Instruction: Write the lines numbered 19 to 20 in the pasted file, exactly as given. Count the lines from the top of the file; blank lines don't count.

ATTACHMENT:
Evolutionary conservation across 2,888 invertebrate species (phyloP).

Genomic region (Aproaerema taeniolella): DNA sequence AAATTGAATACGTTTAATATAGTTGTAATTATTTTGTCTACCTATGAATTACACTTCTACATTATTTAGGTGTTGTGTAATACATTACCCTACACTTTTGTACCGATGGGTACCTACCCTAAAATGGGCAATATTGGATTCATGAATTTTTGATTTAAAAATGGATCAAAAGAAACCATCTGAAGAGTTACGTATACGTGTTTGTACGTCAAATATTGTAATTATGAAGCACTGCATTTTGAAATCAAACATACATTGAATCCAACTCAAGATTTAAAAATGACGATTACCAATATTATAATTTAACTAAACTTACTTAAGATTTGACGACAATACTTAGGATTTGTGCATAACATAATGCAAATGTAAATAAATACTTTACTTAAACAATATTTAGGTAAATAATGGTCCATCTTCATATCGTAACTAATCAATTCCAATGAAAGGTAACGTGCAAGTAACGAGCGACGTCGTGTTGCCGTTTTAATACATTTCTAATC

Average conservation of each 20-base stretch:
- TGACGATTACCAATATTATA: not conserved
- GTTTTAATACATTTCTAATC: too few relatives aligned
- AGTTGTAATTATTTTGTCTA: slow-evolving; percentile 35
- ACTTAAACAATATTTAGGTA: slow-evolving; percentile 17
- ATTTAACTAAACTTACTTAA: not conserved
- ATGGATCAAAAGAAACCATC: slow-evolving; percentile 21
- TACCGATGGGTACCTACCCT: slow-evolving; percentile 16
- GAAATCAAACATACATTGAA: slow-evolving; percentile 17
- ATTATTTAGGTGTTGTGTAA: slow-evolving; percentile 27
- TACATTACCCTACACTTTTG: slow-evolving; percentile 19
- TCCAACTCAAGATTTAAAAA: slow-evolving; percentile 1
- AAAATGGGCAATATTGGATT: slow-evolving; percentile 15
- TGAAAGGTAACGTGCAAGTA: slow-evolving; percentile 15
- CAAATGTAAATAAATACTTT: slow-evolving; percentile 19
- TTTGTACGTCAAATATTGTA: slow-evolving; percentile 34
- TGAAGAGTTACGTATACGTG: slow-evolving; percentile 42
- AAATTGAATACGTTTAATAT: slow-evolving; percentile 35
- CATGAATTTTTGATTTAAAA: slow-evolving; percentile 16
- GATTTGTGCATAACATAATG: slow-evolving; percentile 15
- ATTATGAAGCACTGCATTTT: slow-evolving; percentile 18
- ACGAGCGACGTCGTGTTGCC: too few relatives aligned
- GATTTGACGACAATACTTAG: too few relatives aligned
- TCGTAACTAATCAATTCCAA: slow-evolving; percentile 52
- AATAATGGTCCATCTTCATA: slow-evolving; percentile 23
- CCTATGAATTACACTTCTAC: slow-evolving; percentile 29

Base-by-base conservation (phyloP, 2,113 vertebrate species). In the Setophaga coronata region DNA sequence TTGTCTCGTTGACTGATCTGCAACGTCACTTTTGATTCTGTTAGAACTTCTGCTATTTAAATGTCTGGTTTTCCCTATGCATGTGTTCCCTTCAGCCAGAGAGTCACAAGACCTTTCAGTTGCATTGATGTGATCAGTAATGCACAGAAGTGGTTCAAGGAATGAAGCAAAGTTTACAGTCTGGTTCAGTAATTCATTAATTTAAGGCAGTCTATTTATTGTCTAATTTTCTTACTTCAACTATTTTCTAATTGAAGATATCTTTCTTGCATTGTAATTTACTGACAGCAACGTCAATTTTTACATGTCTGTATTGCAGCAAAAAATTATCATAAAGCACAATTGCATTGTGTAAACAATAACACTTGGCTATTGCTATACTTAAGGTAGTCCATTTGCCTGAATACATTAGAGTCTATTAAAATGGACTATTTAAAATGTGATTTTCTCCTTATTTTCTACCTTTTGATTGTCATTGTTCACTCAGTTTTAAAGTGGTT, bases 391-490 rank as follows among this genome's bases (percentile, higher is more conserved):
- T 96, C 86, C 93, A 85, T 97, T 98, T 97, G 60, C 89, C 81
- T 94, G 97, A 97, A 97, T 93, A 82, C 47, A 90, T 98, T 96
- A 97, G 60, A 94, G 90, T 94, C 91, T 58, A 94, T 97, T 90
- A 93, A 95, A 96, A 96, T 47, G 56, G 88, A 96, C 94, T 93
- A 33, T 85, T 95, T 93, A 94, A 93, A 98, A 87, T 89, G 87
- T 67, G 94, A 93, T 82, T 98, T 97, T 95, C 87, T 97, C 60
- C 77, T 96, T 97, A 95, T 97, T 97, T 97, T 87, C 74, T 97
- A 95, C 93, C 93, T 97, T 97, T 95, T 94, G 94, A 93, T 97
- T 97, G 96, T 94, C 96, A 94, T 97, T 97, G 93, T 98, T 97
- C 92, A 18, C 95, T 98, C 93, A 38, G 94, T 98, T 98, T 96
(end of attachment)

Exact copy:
- TGAAGAGTTACGTATACGTG: slow-evolving; percentile 42
- AAATTGAATACGTTTAATAT: slow-evolving; percentile 35